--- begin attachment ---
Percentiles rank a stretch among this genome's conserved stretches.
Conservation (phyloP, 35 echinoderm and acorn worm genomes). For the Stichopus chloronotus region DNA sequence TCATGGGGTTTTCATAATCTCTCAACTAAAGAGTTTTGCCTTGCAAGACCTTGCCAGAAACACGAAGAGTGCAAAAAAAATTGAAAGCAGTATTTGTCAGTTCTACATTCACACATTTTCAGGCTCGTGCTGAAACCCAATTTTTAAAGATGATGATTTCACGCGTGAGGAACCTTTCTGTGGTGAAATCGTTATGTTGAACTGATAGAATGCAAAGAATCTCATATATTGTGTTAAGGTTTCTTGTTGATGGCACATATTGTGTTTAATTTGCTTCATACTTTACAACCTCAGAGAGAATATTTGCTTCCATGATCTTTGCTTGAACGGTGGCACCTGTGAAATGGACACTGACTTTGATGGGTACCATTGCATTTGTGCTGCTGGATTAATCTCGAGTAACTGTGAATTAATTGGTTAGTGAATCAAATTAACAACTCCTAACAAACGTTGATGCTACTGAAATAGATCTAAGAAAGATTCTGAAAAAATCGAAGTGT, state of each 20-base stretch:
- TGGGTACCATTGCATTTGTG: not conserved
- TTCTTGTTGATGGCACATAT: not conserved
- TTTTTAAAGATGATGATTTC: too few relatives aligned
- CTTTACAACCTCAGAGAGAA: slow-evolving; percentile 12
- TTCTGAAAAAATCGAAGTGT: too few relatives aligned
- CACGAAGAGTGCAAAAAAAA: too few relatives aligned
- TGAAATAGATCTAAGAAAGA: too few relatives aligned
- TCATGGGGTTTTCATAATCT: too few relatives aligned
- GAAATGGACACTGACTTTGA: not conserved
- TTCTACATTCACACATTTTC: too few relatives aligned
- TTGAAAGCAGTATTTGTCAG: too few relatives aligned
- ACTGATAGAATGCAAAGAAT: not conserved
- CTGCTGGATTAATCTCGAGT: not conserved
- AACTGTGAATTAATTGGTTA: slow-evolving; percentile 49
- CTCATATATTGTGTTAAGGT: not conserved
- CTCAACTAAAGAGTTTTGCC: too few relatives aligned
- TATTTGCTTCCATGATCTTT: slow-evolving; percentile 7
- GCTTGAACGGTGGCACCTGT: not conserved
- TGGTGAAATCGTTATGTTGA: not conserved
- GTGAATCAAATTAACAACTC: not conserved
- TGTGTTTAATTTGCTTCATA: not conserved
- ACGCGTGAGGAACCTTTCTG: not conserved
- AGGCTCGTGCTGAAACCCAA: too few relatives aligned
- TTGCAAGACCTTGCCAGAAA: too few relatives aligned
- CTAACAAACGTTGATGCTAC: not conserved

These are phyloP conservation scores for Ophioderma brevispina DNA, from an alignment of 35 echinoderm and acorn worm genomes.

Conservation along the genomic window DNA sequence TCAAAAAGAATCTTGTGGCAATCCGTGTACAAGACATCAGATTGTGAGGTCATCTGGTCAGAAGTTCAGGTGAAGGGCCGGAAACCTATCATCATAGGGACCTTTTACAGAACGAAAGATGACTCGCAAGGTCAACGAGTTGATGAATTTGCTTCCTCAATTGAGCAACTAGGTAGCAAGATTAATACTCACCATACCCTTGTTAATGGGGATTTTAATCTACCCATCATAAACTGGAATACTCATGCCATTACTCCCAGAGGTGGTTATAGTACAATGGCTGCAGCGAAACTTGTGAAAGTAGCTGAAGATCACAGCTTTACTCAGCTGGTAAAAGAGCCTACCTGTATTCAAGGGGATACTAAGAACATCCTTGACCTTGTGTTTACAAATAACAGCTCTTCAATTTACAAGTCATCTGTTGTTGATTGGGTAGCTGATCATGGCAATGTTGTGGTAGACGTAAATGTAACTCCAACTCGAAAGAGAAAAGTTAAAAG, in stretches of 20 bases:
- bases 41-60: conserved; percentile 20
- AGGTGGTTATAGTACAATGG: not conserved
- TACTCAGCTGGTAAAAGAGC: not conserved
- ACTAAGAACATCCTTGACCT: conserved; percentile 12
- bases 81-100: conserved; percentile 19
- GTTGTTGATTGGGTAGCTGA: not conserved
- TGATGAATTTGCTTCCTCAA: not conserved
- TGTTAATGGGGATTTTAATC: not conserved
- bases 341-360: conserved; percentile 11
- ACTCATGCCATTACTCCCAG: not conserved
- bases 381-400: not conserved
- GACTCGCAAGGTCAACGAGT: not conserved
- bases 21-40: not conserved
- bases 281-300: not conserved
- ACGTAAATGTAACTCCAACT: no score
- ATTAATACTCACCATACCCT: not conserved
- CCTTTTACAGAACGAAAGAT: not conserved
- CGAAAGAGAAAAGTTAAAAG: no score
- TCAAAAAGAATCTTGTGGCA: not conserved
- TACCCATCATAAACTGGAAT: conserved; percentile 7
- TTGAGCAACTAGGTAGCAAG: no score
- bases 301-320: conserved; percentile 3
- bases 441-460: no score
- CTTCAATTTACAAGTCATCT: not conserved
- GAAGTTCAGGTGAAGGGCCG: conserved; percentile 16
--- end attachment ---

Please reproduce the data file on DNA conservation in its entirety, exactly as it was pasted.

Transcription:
Percentiles rank a stretch among this genome's conserved stretches.
Conservation (phyloP, 35 echinoderm and acorn worm genomes). For the Stichopus chloronotus region DNA sequence TCATGGGGTTTTCATAATCTCTCAACTAAAGAGTTTTGCCTTGCAAGACCTTGCCAGAAACACGAAGAGTGCAAAAAAAATTGAAAGCAGTATTTGTCAGTTCTACATTCACACATTTTCAGGCTCGTGCTGAAACCCAATTTTTAAAGATGATGATTTCACGCGTGAGGAACCTTTCTGTGGTGAAATCGTTATGTTGAACTGATAGAATGCAAAGAATCTCATATATTGTGTTAAGGTTTCTTGTTGATGGCACATATTGTGTTTAATTTGCTTCATACTTTACAACCTCAGAGAGAATATTTGCTTCCATGATCTTTGCTTGAACGGTGGCACCTGTGAAATGGACACTGACTTTGATGGGTACCATTGCATTTGTGCTGCTGGATTAATCTCGAGTAACTGTGAATTAATTGGTTAGTGAATCAAATTAACAACTCCTAACAAACGTTGATGCTACTGAAATAGATCTAAGAAAGATTCTGAAAAAATCGAAGTGT, state of each 20-base stretch:
- TGGGTACCATTGCATTTGTG: not conserved
- TTCTTGTTGATGGCACATAT: not conserved
- TTTTTAAAGATGATGATTTC: too few relatives aligned
- CTTTACAACCTCAGAGAGAA: slow-evolving; percentile 12
- TTCTGAAAAAATCGAAGTGT: too few relatives aligned
- CACGAAGAGTGCAAAAAAAA: too few relatives aligned
- TGAAATAGATCTAAGAAAGA: too few relatives aligned
- TCATGGGGTTTTCATAATCT: too few relatives aligned
- GAAATGGACACTGACTTTGA: not conserved
- TTCTACATTCACACATTTTC: too few relatives aligned
- TTGAAAGCAGTATTTGTCAG: too few relatives aligned
- ACTGATAGAATGCAAAGAAT: not conserved
- CTGCTGGATTAATCTCGAGT: not conserved
- AACTGTGAATTAATTGGTTA: slow-evolving; percentile 49
- CTCATATATTGTGTTAAGGT: not conserved
- CTCAACTAAAGAGTTTTGCC: too few relatives aligned
- TATTTGCTTCCATGATCTTT: slow-evolving; percentile 7
- GCTTGAACGGTGGCACCTGT: not conserved
- TGGTGAAATCGTTATGTTGA: not conserved
- GTGAATCAAATTAACAACTC: not conserved
- TGTGTTTAATTTGCTTCATA: not conserved
- ACGCGTGAGGAACCTTTCTG: not conserved
- AGGCTCGTGCTGAAACCCAA: too few relatives aligned
- TTGCAAGACCTTGCCAGAAA: too few relatives aligned
- CTAACAAACGTTGATGCTAC: not conserved

These are phyloP conservation scores for Ophioderma brevispina DNA, from an alignment of 35 echinoderm and acorn worm genomes.

Conservation along the genomic window DNA sequence TCAAAAAGAATCTTGTGGCAATCCGTGTACAAGACATCAGATTGTGAGGTCATCTGGTCAGAAGTTCAGGTGAAGGGCCGGAAACCTATCATCATAGGGACCTTTTACAGAACGAAAGATGACTCGCAAGGTCAACGAGTTGATGAATTTGCTTCCTCAATTGAGCAACTAGGTAGCAAGATTAATACTCACCATACCCTTGTTAATGGGGATTTTAATCTACCCATCATAAACTGGAATACTCATGCCATTACTCCCAGAGGTGGTTATAGTACAATGGCTGCAGCGAAACTTGTGAAAGTAGCTGAAGATCACAGCTTTACTCAGCTGGTAAAAGAGCCTACCTGTATTCAAGGGGATACTAAGAACATCCTTGACCTTGTGTTTACAAATAACAGCTCTTCAATTTACAAGTCATCTGTTGTTGATTGGGTAGCTGATCATGGCAATGTTGTGGTAGACGTAAATGTAACTCCAACTCGAAAGAGAAAAGTTAAAAG, in stretches of 20 bases:
- bases 41-60: conserved; percentile 20
- AGGTGGTTATAGTACAATGG: not conserved
- TACTCAGCTGGTAAAAGAGC: not conserved
- ACTAAGAACATCCTTGACCT: conserved; percentile 12
- bases 81-100: conserved; percentile 19
- GTTGTTGATTGGGTAGCTGA: not conserved
- TGATGAATTTGCTTCCTCAA: not conserved
- TGTTAATGGGGATTTTAATC: not conserved
- bases 341-360: conserved; percentile 11
- ACTCATGCCATTACTCCCAG: not conserved
- bases 381-400: not conserved
- GACTCGCAAGGTCAACGAGT: not conserved
- bases 21-40: not conserved
- bases 281-300: not conserved
- ACGTAAATGTAACTCCAACT: no score
- ATTAATACTCACCATACCCT: not conserved
- CCTTTTACAGAACGAAAGAT: not conserved
- CGAAAGAGAAAAGTTAAAAG: no score
- TCAAAAAGAATCTTGTGGCA: not conserved
- TACCCATCATAAACTGGAAT: conserved; percentile 7
- TTGAGCAACTAGGTAGCAAG: no score
- bases 301-320: conserved; percentile 3
- bases 441-460: no score
- CTTCAATTTACAAGTCATCT: not conserved
- GAAGTTCAGGTGAAGGGCCG: conserved; percentile 16